How does OCD affects me today

I’m very open about having OCD, so it’s no surprise that sometimes people are curious to know more. And I’m happy to explain more; one of my main goals is educating the word about what OCD really means. By far, the most common question I’m asked after someone learns I have OCD is: “How does it affect you today?”

I realized I don’t really have a good answer, besides that “it barely affects me any more.” And that’s true. I went from OCD taking up literally hours of each day to only a few minutes a day. But like all people in recovery from OCD, I will never be “cured.” I still get intrusive thoughts. And occassionally, I still give in to compulsions. 

today clip artSince I’m known for writing instead of answering verbally, I figured it might be best to just turn my answer into a blog post! Here is how OCD affects me today, in Februrary of 2020.

  • I still have some fears of causing a fire. This is one of my oldest fears, so I don’t see it going away completly anytime soon. Today, I’ll sometimes get an intrusive thought that I didn’t turn off the stove, and I’ll check it once or twice (which is arguably within “normal” limits.) Compare this to before when I had to tap lightswitches dozens of times and unplug everything in my dorm room everytime I left the room.
  • Though not exactly OCD, I have a new tic where after swallowing, I’ll often click my tongue. Most of the time I don’t even realize I’m about to do it until after I’ve already clicked my tongue. It’s that automatic. But I can resist if I think about it hard enough.
  • I perform in community theater which involes a lot of singing and dancing, and occassionally saying lines. Those things all require a lot of air. OCD has decided that if I can feel any moisture in my nose, then I won’t be able to breathe. The problem is, having moisture in your nose is kind of a normal, constant situation. This leads to a lot of blowing my nose right before going on stage.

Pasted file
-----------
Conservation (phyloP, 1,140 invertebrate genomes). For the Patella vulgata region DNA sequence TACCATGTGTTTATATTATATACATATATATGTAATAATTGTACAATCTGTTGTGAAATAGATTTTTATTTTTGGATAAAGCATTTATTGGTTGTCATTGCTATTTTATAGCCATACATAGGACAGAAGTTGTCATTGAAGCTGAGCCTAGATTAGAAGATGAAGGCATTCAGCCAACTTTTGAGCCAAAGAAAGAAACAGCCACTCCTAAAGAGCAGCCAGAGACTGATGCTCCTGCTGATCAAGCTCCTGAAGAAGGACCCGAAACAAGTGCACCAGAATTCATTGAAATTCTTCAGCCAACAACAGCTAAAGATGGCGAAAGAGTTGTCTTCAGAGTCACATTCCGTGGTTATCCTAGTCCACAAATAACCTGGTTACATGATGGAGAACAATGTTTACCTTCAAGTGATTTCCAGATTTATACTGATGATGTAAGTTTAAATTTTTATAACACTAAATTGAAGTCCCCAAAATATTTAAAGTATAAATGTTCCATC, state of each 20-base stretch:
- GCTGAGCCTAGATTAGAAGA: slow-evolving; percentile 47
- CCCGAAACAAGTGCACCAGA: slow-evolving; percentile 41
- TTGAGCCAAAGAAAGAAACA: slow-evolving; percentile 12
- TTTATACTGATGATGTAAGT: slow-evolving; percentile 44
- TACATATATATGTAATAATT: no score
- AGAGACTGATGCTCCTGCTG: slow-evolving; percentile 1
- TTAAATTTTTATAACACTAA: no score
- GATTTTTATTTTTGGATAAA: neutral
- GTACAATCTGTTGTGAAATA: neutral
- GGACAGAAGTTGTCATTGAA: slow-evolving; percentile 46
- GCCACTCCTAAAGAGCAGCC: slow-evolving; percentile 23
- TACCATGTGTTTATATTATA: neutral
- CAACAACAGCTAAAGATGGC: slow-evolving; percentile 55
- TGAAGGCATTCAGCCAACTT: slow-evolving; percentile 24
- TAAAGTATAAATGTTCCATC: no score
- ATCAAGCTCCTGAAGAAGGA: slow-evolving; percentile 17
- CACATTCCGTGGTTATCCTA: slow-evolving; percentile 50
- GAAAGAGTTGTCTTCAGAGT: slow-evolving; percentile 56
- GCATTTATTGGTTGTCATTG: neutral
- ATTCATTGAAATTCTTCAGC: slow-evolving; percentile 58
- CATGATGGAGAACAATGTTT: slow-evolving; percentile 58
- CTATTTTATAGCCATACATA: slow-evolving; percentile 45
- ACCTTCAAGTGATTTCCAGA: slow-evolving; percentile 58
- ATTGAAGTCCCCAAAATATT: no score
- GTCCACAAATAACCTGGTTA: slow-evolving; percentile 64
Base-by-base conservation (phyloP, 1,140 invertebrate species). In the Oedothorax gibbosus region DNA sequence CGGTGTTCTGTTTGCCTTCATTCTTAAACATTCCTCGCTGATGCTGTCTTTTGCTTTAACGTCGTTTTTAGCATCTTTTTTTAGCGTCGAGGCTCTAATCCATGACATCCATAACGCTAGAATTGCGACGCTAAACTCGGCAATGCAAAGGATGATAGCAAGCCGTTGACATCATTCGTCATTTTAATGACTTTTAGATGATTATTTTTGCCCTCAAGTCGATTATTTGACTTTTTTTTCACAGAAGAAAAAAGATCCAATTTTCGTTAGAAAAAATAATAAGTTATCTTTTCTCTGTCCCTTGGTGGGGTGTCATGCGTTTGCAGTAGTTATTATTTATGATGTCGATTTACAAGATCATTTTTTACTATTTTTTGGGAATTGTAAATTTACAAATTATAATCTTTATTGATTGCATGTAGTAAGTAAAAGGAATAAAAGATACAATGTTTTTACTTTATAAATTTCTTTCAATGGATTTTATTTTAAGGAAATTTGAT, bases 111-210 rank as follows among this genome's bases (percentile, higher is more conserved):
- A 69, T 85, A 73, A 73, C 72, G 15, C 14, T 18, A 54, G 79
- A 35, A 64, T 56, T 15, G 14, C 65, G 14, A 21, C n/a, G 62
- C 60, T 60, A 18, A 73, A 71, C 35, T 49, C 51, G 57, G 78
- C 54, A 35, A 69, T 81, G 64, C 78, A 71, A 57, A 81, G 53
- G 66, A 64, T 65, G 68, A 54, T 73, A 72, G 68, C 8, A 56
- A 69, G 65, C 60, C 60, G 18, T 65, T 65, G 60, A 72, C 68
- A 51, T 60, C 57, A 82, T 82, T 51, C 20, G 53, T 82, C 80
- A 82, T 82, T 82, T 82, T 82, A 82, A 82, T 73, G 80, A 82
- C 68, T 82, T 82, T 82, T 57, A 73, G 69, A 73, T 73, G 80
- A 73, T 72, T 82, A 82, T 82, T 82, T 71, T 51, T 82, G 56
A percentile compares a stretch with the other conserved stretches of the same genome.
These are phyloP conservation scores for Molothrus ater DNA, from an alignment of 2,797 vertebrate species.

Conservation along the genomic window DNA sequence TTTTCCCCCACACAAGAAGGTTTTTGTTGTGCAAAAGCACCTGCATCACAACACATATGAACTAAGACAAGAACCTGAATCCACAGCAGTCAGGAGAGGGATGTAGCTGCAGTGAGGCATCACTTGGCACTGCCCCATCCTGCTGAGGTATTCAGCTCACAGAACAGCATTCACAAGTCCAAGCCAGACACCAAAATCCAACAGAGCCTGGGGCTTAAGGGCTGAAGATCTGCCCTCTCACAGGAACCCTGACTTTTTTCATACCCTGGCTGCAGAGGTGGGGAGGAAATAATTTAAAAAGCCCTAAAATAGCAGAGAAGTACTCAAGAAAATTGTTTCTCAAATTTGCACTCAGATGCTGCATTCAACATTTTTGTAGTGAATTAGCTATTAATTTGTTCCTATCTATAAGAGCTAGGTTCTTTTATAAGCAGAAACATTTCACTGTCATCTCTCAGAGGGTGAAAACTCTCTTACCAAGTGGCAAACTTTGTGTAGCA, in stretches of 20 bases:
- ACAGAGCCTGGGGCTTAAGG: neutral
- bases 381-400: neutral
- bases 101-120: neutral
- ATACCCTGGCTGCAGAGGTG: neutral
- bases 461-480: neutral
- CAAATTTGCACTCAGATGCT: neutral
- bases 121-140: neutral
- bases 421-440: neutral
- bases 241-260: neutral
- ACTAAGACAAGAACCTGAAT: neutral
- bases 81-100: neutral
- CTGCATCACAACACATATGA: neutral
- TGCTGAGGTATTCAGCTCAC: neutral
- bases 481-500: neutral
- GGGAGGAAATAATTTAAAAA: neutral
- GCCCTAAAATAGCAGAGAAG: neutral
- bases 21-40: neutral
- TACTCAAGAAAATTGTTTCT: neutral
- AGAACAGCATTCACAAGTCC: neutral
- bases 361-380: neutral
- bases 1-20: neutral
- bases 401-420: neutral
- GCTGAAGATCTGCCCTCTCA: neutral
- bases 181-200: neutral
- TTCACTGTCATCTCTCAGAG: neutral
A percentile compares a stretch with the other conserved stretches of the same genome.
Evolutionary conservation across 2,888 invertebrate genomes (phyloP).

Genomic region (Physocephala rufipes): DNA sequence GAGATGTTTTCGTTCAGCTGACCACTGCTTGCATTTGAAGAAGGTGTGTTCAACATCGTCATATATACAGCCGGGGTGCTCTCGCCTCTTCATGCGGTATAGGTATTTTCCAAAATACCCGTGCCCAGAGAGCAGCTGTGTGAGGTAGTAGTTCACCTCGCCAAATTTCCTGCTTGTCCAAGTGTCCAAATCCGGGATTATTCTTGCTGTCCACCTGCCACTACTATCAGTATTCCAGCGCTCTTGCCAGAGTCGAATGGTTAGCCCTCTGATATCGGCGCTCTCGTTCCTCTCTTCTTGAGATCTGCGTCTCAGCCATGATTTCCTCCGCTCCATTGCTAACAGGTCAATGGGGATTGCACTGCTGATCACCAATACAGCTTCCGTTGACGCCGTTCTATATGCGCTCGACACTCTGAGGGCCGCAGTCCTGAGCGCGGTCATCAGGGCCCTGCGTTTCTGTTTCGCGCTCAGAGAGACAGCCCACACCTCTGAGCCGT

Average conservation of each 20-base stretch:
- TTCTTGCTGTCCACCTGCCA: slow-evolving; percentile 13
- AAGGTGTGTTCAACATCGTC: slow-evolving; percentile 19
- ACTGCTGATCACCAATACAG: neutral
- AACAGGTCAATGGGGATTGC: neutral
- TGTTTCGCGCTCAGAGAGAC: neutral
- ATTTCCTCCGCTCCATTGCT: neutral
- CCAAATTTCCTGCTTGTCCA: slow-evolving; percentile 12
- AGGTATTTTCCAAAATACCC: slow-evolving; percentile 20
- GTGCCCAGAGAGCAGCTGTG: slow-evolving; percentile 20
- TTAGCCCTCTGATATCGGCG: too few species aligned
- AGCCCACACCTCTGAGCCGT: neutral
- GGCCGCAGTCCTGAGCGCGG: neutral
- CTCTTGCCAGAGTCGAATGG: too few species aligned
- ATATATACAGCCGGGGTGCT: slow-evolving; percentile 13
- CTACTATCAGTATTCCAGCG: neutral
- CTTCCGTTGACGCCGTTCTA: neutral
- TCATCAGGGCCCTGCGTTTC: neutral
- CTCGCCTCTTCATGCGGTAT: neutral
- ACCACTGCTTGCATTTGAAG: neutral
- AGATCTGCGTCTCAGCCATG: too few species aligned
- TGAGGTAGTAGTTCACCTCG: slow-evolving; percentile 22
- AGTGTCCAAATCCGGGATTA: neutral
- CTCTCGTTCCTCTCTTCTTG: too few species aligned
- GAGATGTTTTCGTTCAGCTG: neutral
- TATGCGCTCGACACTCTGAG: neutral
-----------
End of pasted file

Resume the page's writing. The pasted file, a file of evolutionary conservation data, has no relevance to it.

• Though immensely improved, I still sometimes have difficulty being assertive. A good example is at the doctor’s office. I get nervous about asking questions or expressing a need. In the options of fight/flight/freeze, I freeze. It feels like I can’t get the words out. One way I’ve adapted is bringing notes with me to appointments or other interactions where I need to be assertive. That helps me have more of a script to rely on, and I’m able to talk more. Plus, if worse comes to worse, I can just hand the person my notes for them to read.
  • I used to have a huge problem with list-making. OCD would attach onto random strings of information and decide it was imperative that I never forget that information. This led to repeating lists in my heads hundreds of times, and also making and keeping dozens of post-it notes with nonsensical lists on them. (These papers have since been burned as part of ERP therapy.) Today, I’ll occassionally catch myself repeating a list in my head a couple times, but as soon as I realize it, I’m usually able to stop and move on.

Some of these behaviors may sound typical, and in many ways they are at typical levels for me now. That doesn’t mean everyone has “a little OCD.” It means that diagnosable, clinical OCD is an expansion of typical anxieties and thoughts. Remember, to be diagnosed with OCD, these thoughts and behaviors must take up at least an hour of your day, and I’ve never met someone with untreated OCD who only lost an hour a day. It was always several, if not the whole day.

So, that’s how OCD affects me today! As always, I’m happy to answer questions.

(If you’re wondering how OCD used to affect me, I have a 3.5 page single spaced Word document where I wrote down behaviors as I relized they were OCD around the time of being first diagnosed. It’s a lot, so that’s for another blog post.)


What Recovery from OCD Means to Me


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